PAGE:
The embodiment of the invention shown in FIG. 3 is not capable of performing the sine and cosine functions in that it employs only one decimal rate multiplier 14 which is made up of the first or Y input counter 15, the master counter 16 and the decimal rate multiplier gating logic 17. The master counter 16 is comprised of four decade stages of commercially available, integrated BCD counting units such as the Texas lnstruments lnc. SN 7490 counter since it is a unidirectional ripple counter, and can be implemented with almost any of the available BCD counting units. However, the Y counter 15 must be capable of being preset to any desired 4-decade BCD number, and hence its 4-counting stages must be of a type similar to the Signetics S1280 counter used in fabricating the X counter. The decimal rate multiplier 14 employs an average of three integrated circuits per decade including the counter stages and the associated gates required to produce the output pulse rate R (t).

The output or Z counter 23 is comprised of a 4-stage unidirectional counter which must be reset only at time T 0 and therefore can be built from integrated circuit counter stages such as the Texas Instruments lnc. SN 7490. A small NE2 neon lamp shown at 33 may be connected to the 9-output of the most significant stage, and will indicate when the Z counter overflows. By counting the number of times that the neon lamp 33 lights, it is possible to derive a measure of the magnitude of the Z output even when it exceeds the capacity of the counter. In order to display the value of the count contained in the Z counter 23, the outputs of the 4-decade counter stages 23a-23d must be converted into decimal form. For this purpose, a plurality of BCD to decimal converters such as the Texas instruments lnc. SN 7441 integrated circuit converter shown at 24a 24d are connected to the respective count producing output terminals of the 4-decacle stages 23a-23 of output counter 23. The BCD converters 24a-24d not only perform the conversion for a whole decade of output counter 23, but also contain suitable amplifier driver stages for driving the Nixie tube display comprised by the Nixie tubes 340-34. The four miniature B4021 Nixie tubes (a multicathode gas tube or indicator made by Burroughs) display the decimal value of the count recorded in the output or Z counter 23.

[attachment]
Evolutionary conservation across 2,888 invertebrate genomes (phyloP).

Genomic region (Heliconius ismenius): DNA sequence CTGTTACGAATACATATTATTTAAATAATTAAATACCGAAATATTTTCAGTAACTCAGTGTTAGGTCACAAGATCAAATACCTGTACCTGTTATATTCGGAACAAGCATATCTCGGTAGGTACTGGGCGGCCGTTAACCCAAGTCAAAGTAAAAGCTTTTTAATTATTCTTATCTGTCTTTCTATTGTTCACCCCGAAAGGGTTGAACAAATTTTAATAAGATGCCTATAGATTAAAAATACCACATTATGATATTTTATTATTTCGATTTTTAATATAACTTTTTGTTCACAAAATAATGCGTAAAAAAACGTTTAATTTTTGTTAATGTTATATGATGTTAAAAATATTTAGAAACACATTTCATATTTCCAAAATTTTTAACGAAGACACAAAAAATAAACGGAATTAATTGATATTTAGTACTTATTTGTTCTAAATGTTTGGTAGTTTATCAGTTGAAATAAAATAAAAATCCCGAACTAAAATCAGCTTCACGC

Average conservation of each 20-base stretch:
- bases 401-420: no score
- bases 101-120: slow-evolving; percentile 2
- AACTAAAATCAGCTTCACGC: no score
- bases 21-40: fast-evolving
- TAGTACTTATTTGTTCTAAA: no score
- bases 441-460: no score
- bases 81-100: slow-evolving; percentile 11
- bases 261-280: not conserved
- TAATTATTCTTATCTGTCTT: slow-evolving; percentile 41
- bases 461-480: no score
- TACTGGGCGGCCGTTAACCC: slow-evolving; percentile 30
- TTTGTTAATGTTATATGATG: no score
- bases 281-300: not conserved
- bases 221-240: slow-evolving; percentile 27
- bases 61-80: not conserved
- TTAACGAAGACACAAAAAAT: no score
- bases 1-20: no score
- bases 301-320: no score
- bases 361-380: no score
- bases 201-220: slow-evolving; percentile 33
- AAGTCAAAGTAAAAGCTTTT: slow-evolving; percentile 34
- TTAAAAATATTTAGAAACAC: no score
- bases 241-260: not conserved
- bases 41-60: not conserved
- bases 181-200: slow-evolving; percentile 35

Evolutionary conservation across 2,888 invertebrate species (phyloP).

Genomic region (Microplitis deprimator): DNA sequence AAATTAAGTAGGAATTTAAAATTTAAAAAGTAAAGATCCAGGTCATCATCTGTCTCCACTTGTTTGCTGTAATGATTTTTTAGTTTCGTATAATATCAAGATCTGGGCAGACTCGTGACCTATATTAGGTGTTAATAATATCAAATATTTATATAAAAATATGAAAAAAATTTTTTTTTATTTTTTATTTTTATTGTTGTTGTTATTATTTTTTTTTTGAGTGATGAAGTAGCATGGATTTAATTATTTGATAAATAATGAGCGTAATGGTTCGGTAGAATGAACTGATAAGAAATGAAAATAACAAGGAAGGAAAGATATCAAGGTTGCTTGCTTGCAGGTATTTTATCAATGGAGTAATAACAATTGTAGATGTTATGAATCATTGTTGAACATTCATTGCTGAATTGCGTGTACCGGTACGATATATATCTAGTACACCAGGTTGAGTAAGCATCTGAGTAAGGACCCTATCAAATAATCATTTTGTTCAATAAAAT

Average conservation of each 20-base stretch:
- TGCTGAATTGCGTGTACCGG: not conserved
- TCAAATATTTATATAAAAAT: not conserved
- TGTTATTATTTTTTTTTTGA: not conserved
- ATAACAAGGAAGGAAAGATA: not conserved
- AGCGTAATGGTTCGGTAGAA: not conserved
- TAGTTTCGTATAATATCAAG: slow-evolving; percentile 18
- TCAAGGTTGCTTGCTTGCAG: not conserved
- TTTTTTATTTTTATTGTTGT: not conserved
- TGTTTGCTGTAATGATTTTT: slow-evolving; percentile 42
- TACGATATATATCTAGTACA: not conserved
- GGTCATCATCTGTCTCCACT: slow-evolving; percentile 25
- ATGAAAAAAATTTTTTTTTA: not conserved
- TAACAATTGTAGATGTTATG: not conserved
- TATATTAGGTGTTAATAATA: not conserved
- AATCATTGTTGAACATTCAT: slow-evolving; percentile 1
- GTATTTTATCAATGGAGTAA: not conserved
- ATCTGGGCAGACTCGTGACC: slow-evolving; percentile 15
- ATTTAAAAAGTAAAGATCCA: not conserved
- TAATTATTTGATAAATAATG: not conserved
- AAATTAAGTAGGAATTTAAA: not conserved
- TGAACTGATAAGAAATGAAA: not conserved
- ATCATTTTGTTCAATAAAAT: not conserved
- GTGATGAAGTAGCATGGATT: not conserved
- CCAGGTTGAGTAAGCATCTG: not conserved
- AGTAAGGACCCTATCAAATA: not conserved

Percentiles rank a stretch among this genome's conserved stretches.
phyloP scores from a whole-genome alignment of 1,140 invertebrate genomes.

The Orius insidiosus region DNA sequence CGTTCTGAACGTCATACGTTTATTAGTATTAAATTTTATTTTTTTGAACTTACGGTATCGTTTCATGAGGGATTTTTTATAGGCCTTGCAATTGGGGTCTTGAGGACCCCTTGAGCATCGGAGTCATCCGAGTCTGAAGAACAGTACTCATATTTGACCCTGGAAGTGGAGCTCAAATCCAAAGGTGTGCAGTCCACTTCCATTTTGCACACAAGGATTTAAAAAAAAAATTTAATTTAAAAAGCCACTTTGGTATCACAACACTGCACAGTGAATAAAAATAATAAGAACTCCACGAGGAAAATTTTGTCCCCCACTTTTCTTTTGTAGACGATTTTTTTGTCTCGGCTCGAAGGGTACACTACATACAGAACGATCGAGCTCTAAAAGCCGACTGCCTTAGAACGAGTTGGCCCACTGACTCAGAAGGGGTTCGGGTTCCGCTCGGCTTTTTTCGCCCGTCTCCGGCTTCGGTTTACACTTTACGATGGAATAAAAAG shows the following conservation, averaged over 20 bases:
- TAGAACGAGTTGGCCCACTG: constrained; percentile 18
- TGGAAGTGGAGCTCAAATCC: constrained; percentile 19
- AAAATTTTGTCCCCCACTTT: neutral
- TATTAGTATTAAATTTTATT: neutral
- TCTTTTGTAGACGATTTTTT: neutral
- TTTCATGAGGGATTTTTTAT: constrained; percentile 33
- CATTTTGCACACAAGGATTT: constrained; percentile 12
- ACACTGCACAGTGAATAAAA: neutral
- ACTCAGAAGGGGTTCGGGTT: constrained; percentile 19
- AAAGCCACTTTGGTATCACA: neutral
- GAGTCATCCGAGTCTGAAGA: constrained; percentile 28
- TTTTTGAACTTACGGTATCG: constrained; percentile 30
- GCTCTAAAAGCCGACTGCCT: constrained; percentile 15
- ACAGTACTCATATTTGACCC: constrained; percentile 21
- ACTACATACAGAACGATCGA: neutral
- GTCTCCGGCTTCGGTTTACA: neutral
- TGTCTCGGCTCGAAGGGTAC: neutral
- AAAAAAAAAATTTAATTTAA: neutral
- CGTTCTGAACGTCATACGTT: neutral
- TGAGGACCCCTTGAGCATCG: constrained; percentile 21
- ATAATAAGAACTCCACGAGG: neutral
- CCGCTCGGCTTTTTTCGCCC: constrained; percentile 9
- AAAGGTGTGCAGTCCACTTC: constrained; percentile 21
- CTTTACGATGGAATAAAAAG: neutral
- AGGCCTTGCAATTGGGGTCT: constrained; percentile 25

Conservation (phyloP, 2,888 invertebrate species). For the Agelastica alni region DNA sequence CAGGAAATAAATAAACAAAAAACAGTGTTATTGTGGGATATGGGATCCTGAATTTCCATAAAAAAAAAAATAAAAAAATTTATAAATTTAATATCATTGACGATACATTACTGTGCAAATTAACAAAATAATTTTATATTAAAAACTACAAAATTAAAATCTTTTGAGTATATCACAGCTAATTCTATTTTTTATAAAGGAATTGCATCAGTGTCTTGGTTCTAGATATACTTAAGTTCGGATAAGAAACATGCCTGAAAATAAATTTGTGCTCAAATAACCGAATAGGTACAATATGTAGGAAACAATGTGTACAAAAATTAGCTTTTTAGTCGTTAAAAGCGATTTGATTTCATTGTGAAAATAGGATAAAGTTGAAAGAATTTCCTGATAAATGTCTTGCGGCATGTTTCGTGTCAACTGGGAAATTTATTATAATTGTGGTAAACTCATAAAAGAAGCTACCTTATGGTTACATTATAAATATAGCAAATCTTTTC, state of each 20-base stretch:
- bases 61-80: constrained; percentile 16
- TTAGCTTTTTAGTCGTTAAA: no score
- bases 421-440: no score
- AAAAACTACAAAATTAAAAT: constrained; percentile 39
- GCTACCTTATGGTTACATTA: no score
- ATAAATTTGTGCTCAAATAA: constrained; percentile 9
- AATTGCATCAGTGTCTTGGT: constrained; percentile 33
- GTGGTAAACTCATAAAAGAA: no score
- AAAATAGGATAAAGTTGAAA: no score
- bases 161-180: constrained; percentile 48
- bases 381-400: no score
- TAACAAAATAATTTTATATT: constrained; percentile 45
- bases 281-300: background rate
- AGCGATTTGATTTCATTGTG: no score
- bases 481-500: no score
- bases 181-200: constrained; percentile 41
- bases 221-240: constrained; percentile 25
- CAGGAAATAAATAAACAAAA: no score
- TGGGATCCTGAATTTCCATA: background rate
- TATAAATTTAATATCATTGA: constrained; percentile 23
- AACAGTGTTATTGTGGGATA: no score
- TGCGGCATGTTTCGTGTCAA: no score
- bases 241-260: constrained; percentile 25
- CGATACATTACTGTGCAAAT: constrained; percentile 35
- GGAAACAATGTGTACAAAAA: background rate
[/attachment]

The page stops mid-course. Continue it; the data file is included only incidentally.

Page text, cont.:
In orderto provide power for operating the Nixie tubes 3441-34, a power supply providing 120 volts at 0.7 of a milliamp minimum is shown at 35 and is connected through suitable limiting resistors 36a-36d to the respective Nixie tubes 344-34. The power supply 35 comprises a miniature ferrite core transformer plus five or so discrete components which form a transformer coupled oscillator. This same oscillator generates the clock pulse or reference rate pulsetrain R having a frequency of approximately 250 kilohertz. With a clock pulse reference rate frequency of this order, the ESDR can perform about. any arithmetic operation in less than 0.1 seconds.